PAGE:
When Kodak filed it's initial emergence plan at the end of April, it did not get glowing endorsements from the US trustee or creditors. But seven weeks later, it has a group of creditors who will buy 85 percent of the emerged Kodak on a standby basis. That would raise about $406 million of equity capital. In turn, unsecured creditors who couldn't participate before, will get equity in the company and can buy shares of the new common stock. U.S. Bankruptcy Court Judge Allan Gropper said the company has a clear exit strategy, and approved those plans. Also approved, the nearly $1 billion in exit financing Kodak will use to operate the emerged company.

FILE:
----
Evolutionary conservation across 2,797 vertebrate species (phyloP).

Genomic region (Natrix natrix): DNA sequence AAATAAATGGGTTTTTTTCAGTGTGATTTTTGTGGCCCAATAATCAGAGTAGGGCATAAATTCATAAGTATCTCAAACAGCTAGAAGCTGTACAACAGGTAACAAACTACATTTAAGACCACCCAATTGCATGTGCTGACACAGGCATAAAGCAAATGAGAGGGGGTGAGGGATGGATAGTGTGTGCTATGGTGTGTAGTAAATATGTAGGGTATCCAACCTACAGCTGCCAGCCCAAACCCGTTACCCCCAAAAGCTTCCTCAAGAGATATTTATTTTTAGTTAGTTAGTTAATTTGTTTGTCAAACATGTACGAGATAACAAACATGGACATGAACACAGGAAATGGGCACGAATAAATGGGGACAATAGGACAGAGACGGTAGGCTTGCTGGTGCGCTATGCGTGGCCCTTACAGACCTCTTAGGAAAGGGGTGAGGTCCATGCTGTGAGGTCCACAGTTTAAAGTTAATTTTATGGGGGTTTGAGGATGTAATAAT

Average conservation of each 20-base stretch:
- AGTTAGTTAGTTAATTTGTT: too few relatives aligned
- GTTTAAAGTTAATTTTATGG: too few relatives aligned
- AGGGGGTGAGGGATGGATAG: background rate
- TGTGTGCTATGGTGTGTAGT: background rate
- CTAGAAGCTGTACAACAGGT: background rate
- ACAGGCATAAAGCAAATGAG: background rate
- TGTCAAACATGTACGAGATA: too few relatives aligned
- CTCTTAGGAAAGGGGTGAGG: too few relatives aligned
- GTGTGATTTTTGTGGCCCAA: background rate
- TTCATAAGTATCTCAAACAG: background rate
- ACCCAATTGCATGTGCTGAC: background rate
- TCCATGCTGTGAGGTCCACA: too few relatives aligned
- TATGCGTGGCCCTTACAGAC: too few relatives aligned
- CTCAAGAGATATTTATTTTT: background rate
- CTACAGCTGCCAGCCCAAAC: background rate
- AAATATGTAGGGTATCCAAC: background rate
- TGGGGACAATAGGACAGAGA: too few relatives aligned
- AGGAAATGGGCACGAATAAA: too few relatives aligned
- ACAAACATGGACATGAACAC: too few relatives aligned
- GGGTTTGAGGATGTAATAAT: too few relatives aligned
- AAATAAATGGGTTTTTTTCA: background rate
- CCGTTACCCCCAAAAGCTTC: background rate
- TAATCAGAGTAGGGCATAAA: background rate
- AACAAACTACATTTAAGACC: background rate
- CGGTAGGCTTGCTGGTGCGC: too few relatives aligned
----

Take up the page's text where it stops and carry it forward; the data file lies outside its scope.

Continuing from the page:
"Appears to be economically in the best interests of debtors," Kodak attorney Michael Torkin said.
The biggest hurdle was that disclosure statement, which the Judge Gropper approved despite "heartfelt" shareholder objections. He said their concerns can be raised at the plan's confirmation hearing. Meanwhile, all committees, including the unsecured creditors committee, support Kodak's plan. It has issued a letter to all those it represents but says "each creditor must, however, make its own independent decision as to whether the Plan is acceptable to that creditor before it votes to accept or reject the plan."
That confirmation will happen after creditors vote on the emergence plan. They have until August 9th to vote. Kodak hopes to emerge by September 3rd.
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